Rethinking the legacy of missionary Marcus Whitman

In Statuary Hall at the U.S. Capitol, Marcus Whitman represents the state of Washington — but not for much longer.

“He has spent over 70 years telling the Washington story, it’s time for him to rest,” said state Rep. Debra Lekanoff.

Lekanoff sponsored a bill to replace Whitman’s statue with one of Billy Frank, Jr., the Native American activist and environmental leader.

“When Billy fought for the Salmon (people), he fought for everybody in Washington state,” Lekanoff said.

The bipartisan bill passed overwhelmingly last spring, at a time Whitman’s legacy is being reassessed.

“We have been memorializing a myth rather than the actual story,” said Bobbie Conner, director of the Tamastslikt Cultural Institute, run by the Confederated Tribes of the Umatilla Indian Reservation in Northeast Oregon.

Conner spoke at the Whitman Mission Historic Site in Walla Walla, which is on Cayuse land.

In 1847, the Cayuse murdered Marcus Whitman, his wife Narcissa, and eleven other white men.

“We were the boogeyman under the bed for a very, very long time,” Conner said.

Marcus and Narcissa Whitman came to Walla Walla in the 1830s as Protestant missionaries aiming to convert Native Americans to Christianity.

“It turned out that Marcus and Narcissa Whitman were particularly inept,” said Seattle author Blaine Harden, who published a recent book called “Murder at the Mission: A Frontier Killing, its Legacy of Lies, and the Taking of the American West.”

Harden said over 11 years, Whitman only baptized two people.

“He more or less gave up on that job and turned to real estate.”

Whitman became a major force for the white settlement of the Northwest, as he and Narcissa welcomed ever-larger groups of wagons on the Oregon Trail.

The Cayuse, who initially welcomed Whitman, increasingly saw an invasion of their homeland by white people bringing diseases.

“We did not have immunity to the high-fever diseases that were coming our way,” Conner said.

Entire villages were wiped out by smallpox and measles.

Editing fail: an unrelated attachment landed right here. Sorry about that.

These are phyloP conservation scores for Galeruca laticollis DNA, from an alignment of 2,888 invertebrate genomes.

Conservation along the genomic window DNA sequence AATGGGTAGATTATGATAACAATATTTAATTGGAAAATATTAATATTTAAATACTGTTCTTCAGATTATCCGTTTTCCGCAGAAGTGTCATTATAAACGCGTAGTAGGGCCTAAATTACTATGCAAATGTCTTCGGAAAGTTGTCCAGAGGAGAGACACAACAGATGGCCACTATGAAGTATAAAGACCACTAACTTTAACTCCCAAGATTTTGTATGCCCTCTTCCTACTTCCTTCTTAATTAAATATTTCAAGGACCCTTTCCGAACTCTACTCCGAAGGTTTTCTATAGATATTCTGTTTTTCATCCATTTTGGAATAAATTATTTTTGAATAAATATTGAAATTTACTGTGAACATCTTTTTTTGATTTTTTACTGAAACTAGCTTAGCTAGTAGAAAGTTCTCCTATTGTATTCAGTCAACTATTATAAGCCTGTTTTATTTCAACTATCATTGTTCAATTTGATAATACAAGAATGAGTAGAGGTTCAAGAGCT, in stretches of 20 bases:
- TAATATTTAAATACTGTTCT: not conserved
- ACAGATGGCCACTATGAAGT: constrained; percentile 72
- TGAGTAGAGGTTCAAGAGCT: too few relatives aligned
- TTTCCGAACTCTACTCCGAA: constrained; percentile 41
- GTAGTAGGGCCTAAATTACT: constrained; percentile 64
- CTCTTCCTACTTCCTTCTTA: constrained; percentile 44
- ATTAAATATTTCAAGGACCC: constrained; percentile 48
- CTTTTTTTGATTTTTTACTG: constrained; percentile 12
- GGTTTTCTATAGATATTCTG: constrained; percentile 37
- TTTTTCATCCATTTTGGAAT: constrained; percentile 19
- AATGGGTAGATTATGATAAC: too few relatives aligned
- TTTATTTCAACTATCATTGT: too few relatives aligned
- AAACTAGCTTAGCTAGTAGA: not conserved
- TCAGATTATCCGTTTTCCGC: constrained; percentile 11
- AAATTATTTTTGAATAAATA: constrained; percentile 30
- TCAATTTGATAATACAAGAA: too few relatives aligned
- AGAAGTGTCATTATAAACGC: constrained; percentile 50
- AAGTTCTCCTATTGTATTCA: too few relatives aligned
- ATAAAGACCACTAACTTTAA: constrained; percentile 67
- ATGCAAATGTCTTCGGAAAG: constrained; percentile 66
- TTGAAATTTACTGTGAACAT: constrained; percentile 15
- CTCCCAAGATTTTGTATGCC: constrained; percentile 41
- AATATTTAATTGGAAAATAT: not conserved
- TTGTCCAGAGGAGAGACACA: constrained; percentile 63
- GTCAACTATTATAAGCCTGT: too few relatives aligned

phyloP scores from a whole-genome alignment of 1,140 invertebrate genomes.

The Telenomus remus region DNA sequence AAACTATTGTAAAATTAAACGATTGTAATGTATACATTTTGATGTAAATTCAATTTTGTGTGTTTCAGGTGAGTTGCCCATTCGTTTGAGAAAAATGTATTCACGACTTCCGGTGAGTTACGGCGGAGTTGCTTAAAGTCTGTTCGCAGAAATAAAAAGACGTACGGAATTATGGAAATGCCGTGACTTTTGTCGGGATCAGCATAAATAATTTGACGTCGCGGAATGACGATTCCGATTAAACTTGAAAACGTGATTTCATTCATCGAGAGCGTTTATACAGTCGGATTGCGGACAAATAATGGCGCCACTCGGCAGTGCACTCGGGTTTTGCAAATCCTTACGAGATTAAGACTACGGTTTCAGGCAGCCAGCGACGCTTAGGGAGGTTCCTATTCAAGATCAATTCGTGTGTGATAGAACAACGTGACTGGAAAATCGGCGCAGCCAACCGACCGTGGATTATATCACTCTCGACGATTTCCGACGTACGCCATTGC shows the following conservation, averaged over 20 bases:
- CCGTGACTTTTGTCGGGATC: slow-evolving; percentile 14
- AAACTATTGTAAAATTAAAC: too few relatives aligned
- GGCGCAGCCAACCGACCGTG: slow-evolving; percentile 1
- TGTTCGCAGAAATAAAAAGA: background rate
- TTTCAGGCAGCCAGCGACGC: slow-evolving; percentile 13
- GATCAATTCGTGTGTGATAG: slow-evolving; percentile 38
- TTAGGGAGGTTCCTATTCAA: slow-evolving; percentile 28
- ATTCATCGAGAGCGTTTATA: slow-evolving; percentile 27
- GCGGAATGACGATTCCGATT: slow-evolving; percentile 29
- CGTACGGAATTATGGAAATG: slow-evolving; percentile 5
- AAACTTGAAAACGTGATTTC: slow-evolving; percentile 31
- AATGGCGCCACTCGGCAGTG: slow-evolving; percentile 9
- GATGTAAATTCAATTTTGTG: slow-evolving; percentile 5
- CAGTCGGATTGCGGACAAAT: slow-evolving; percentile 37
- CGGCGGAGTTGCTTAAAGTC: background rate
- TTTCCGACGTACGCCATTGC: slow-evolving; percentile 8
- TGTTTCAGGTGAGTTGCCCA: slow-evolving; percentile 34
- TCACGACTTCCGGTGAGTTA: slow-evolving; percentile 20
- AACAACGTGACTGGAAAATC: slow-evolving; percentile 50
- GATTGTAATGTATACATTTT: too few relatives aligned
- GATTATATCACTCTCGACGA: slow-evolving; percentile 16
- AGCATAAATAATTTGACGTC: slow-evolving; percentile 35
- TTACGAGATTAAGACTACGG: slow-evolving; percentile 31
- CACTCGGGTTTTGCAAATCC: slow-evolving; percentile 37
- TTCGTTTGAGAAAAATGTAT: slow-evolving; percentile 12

Marcus Whitman was a medical doctor and unsuccessfully treated Native Americans who fell ill.

Cayuse tradition called for killing failed medicine men.

After many warnings, the Cayuse murdered Marcus Whitman.

“His death sentence was a malpractice execution,” Conner said.

When news of the Whitman massacre reached Washington, D.C., Congress sent in an army, officially making Oregon territory part of the United States and paving the way for the future states of Washington, Oregon and Idaho.

“Marcus Whitman and Narcissa Whitman are really important to the history of the Pacific Northwest because they got killed,” Harden said.

Five Cayuse were hanged for the murders.

Then, in the decades after Whitman’s death, a myth took root.

Rival missionary Henry Spaulding, no friend of Whitman while he lived, recast him as a martyr, claiming Whitman saved Oregon.

“After they were murdered, Spalding turned them into national heroes by making up a lie about what Marcus Whitman had done,” Harden said.

The legend goes that in 1843, Whitman rode his horse east in winter to warn President John Tyler of a British and Catholic plot to take over Oregon.

“There was no British plot,” Harden said. “Whitman did go to Washington, but it’s not clear what he did there or who he saw.”

Around 1900, scholars debunked the Whitman myth.

They proved his true purpose back east was to visit missionary headquarters in Boston, where he persuaded leaders not to shut him down because of infighting.

“He didn’t go to save Oregon, he went to save his skin and his job,” Harden said.

In Washington state, however, the myth persisted.

Harden said a former Whitman College president spent 40 years using it as a fundraising tool, bringing big crowds to Walla Walla for re-enactments.

“Without a doubt, the lie about Whitman saving the Pacific Northwest saved Whitman College from going broke,” Harden said.

In the 1950s, the state legislature sent the Whitman statue to Washington, D.C.

Washington schoolkids were taught the myth about Whitman saving Oregon well into the 20th century.

“One of the things we’ve found is maybe that story isn’t quite what we were told when we were in fourth grade,” said Steve Thede, superintendent of the Whitman Mission Historic Site.

Now the National Park Service is working on more accurate interpretive signs at the site, with the help of tribal leaders.

“That story has become a stain, or a blemish, on our people’s history for a very long time,” Conner said.

Their reputation as murderers of a national hero cost the Cayuse nearly all of their homeland.

“We were penalized in the treaty council for having killed the Christians,” Conner said.

It took the arrival of casino gambling 150 years later for the Cayuse to prosper on the Umatilla Reservation they share with two other tribes.

This summer, President Joe Biden nominated Umatilla leader Chuck Sams to become the first Native American to lead the National Park Service, which runs the Whitman site.

Whitman College says it now partners with Umatilla tribal leaders on education to ensure students understand history in context.

The state legislation replacing the Whitman statue in Washington, D.C. calls for its return to Walla Walla.

That will likely take a couple of years, and plans for exactly where it will go are undetermined.